FONT=20
style=3D"BACKGROUND-COLOR: transparent" face=3DArial color=3D#000000 size=
=3D2>
Hi Folks,  These questions may have=20=
to do=20
with art and experience, as much as science.  Can one explain how to=20=
a Seismogram, if that is the correct word?  That is the enlarged sect=
ion=20
of the recorded trace.  I normally can find the P and S. I also=20
understand the different directional movements, as illustrated in=20
pictures I have seen.
Hi Ted,

the=20
seismic time travel graph from http://neic.usg=
s.gov/neis/travel_times/ttgraph.html

When an earthquake occurs, two types of wave ar=
e=20
generated. The faster compression P waves have their displacement in the=20
direction of propagation. The slower S shear waves have their displacement=20
perpendicular to their direction of propagation. Local frequency components=20=
up=20
to a few hundred Hz may be recorded, but these =E2=80=98high frequency=E2=
=80=99 components are=20
rapidly absorbed as the signals travel through the=20
Earth.     When these waves reach the surface o=
f=20
the Earth, they generate slower surface waves, which propagate radially=20
outwards. The Love waves have the higher velocity and their displacement is=20
perpendicular to the direction of propagation in the plane of the surface. T=
he=20
Rayleigh waves are slower and have a retrograde vertical motion in the direc=
tion=20
of propagation.    The wave propagation is constrain=
ed=20
by the transmission velocities in the various Earth layers, the crust, the=20
mantle and the cores.  I suggest that you download the seismograph trai=
ning=20
manual from http://psn.quake.net/info/an=
alysis.pdf =20
Due to layering and the curvature of the Earth, the seismic responses are=20
divided into local (0 to 1.4 deg), near regional (1.4 to 6 deg.), regional (=
6 to=20
16 deg.) and teleseismic responses (16 to 180 deg.).  The angle is that=
=20
between the source and the observer at the centre of the Earth. See p 12.&nb=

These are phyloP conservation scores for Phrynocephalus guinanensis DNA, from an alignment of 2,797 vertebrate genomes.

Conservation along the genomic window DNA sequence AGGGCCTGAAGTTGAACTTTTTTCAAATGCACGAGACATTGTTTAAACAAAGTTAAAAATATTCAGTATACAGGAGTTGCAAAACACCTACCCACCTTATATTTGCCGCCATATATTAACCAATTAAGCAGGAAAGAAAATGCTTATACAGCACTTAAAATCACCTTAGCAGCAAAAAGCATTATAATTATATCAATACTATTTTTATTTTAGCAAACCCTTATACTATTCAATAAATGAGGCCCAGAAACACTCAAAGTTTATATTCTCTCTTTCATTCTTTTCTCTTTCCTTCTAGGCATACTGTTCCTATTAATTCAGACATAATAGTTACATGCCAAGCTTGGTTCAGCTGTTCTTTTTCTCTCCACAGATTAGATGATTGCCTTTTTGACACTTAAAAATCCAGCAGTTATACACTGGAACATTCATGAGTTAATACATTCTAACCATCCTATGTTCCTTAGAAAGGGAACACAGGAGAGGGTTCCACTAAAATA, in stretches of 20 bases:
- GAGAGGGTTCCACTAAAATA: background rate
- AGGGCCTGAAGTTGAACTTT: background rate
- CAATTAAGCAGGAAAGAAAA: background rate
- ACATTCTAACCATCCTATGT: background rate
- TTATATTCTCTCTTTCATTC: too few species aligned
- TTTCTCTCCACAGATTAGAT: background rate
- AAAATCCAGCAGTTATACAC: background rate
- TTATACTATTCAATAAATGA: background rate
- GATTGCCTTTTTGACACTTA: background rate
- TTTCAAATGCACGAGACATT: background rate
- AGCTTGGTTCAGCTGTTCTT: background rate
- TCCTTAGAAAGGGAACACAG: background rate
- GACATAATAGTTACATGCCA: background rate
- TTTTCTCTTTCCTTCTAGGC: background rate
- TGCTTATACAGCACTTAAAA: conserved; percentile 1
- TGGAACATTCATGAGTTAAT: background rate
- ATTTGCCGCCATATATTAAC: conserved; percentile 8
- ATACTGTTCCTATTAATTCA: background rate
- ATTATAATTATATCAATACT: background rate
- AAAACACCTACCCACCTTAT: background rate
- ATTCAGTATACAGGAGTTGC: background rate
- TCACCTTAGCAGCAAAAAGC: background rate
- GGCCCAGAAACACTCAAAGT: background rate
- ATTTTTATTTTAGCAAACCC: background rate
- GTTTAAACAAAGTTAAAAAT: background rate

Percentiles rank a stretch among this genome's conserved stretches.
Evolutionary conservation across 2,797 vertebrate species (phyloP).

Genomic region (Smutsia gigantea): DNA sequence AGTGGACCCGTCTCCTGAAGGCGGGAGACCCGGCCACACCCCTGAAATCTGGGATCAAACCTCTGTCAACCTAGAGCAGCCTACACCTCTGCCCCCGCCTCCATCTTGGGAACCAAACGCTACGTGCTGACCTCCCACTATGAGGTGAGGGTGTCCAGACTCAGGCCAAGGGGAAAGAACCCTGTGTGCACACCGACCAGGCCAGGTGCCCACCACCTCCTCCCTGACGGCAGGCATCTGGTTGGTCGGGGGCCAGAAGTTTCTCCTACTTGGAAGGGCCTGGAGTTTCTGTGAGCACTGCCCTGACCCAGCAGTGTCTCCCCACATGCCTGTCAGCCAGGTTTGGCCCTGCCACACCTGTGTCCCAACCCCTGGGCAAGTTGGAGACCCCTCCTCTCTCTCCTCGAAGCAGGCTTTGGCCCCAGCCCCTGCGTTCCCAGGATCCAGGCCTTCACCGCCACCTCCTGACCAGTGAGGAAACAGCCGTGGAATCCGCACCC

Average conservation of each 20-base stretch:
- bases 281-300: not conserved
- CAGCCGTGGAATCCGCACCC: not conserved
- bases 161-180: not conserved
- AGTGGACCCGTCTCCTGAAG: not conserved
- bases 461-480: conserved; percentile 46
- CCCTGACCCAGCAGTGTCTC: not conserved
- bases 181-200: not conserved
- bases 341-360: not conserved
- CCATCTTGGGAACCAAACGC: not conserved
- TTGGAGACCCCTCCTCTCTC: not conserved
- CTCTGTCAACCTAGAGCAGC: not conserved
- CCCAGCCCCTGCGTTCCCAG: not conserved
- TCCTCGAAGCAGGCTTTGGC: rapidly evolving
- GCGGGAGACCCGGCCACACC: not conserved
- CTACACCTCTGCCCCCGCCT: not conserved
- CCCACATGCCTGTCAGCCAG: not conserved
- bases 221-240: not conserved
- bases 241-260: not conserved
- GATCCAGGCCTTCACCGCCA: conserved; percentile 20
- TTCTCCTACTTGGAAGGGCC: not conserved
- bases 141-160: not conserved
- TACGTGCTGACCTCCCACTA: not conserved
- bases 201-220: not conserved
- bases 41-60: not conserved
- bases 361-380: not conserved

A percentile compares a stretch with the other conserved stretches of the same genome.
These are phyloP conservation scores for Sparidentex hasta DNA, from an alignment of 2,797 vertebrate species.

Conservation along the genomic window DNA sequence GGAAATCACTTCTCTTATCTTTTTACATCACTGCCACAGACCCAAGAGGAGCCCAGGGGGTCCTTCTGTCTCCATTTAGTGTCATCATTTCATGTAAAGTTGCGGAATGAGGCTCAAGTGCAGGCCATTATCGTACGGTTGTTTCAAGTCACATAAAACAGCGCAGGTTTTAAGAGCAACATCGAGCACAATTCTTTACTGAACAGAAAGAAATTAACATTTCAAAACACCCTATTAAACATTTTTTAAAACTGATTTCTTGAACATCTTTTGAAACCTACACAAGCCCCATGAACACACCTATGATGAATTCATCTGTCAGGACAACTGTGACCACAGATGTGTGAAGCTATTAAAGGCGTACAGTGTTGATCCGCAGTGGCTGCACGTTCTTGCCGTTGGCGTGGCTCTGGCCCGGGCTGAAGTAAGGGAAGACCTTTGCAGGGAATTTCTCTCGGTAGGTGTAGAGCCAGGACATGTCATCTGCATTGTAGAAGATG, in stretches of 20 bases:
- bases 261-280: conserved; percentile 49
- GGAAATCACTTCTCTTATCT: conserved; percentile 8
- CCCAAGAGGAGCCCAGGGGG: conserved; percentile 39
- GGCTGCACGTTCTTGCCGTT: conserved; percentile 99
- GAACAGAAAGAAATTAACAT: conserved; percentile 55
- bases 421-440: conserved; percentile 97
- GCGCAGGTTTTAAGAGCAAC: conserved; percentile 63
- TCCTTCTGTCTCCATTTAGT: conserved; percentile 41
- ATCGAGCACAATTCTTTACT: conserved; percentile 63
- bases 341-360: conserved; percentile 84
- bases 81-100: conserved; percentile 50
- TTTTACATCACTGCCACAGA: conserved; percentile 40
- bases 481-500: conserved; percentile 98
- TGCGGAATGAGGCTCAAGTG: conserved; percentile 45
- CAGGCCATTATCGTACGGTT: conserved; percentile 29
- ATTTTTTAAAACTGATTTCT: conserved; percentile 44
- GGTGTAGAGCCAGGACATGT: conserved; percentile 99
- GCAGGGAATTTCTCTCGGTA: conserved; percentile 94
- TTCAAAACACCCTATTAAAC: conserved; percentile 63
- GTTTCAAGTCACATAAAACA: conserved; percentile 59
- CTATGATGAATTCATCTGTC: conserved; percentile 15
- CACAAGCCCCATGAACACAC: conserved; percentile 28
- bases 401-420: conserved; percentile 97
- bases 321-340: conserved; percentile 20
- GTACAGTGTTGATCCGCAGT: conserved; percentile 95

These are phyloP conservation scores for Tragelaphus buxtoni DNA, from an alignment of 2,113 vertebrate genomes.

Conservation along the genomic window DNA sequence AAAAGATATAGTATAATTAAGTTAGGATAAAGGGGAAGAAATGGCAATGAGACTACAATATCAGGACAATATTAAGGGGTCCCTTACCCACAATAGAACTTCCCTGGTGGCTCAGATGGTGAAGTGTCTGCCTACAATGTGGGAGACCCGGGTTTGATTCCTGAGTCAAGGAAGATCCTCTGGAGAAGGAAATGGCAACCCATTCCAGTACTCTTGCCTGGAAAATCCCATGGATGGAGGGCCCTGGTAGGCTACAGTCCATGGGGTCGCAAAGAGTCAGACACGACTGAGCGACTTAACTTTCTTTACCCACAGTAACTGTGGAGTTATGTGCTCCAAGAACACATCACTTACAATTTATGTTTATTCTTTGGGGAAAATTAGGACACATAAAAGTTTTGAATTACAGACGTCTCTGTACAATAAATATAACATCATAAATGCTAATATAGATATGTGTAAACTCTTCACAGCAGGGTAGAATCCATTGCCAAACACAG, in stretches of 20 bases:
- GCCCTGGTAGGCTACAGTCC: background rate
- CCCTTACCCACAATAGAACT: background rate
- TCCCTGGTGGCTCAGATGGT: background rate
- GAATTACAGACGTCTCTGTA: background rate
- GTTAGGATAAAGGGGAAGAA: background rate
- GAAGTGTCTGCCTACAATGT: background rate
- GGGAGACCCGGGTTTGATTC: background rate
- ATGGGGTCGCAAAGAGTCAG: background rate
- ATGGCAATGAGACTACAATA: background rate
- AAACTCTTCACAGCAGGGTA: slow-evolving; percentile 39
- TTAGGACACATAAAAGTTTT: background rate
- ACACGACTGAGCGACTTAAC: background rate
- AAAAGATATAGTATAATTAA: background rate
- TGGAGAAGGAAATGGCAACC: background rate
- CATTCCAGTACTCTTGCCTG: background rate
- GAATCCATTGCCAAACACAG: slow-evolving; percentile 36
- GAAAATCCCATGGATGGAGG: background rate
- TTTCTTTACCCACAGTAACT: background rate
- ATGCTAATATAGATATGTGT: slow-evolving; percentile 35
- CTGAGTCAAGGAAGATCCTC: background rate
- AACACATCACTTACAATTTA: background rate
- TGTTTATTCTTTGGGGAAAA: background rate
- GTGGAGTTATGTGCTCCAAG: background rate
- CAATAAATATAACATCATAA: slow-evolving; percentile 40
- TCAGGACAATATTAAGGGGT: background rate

sp;=20
A 1 degree angle corresponds to 111.3 km, 69.2 miles or 60 nautical mile at=20=
the=20
surface.    The P and S waves have frequencies betwe=
en=20
0.5 and maybe 40 Hz, with the S waves having a bit less than =C2=BD the peri=
od of the=20
associated P waves. P waves from regional and teleseismic events may have=20
frequencies between 1 and 3 Hz. The L and R surface waves may have periods u=
p to=20
several hundred seconds depending on the physical dimensions of the seismic=20
slip, but for smaller quakes they are more typically between 10 and 30 secon=
ds.=20
The amplitude of Rayleigh waves of about 20 sec period are often measured to=
=20
determine the magnitude of a quake. For Local and Near Regional quakes, the=20
amplitudes of the P or S waves may be used to determine the quake=20
magnitude. Visual seismic displays are described at http://www.geol.bingh=
amton.edu/faculty/jones/
program SeismicEruptionSetup.exe    While the=20
surface waves radiate outwards in a fairly simple and predictable manner, th=
e=20
waves within the earth generate new wave pairs at every refraction and=20
reflection. The response to a large quake depends on the depth of the quake=20=
as=20
well as the angle between it and the observer and can get very=20
complicated.
<=
FONT=20
style=3D"BACKGROUND-COLOR: transparent" face=3DArial color=3D#000000 size=
=3D2>
1.  Are the large waves that fo=
llow the=20
S, surface waves?
Yes, but see the time travel graph
<=
FONT=20
style=3D"BACKGROUND-COLOR: transparent" face=3DArial color=3D#000000 size=
=3D2>
2.  If so can one discern Loves from=
=20
Rayleigh's, within that section?
The Love waves have the higher velocity and are=
=20
horizontally polarised.
The Rayleigh waves are a bit slower and are=20
vertically polarised.
<=
FONT=20
style=3D"BACKGROUND-COLOR: transparent" face=3DArial color=3D#000000 size=
=3D2>
3.  Do the Loves and Rayleigh's arri=
ve at=20
different times, as with P and S? and or, do the look=20
different?

I am sure the more you work with these re=
cordings=20
the better you can interpret them.

A related question: I just recorded=20=
a very=20
nice image of the 5.7m 01/09/2007 Southeastern Alaska 2259km from Boise Id=
aho,=20
using my Vertical Spring sensor.  The best recording, so far, using t=
his=20
new sensor. I was please with the image; a clear P, a smaller but clear S,=
=20
followed by a large series of waves, I assume,  to be surface waves.=20=
But=20
here I can't tell a Love from a Rayleigh.
Note that the surface waves are polarised. A=20
vertical sensor will pick up mostly Rayleigh waves. A Lehman will pick up mo=
stly=20
Love waves

I=20
did not know a vertical spring sensor would pick up surface waves, even th=
ough=20
the Rayleigh's could move the vertical spring.  Is it that the=20
vertical is less likely to pick up these waves at greater distances, becau=
se=20
of their longer periods?

A sensor will still react to motions at less th=
an=20
it's resonant period, but the amplitude of the response decreases with the=20
square of the ratio of the resonant period to the wave period. So if your=20
vertical sensor has a period of 2 secs, a typical Rayleigh wave of 20 second=
s=20
will show about 1/100 the 'normal' sensitivity.

Regards,

Chris Chapman
```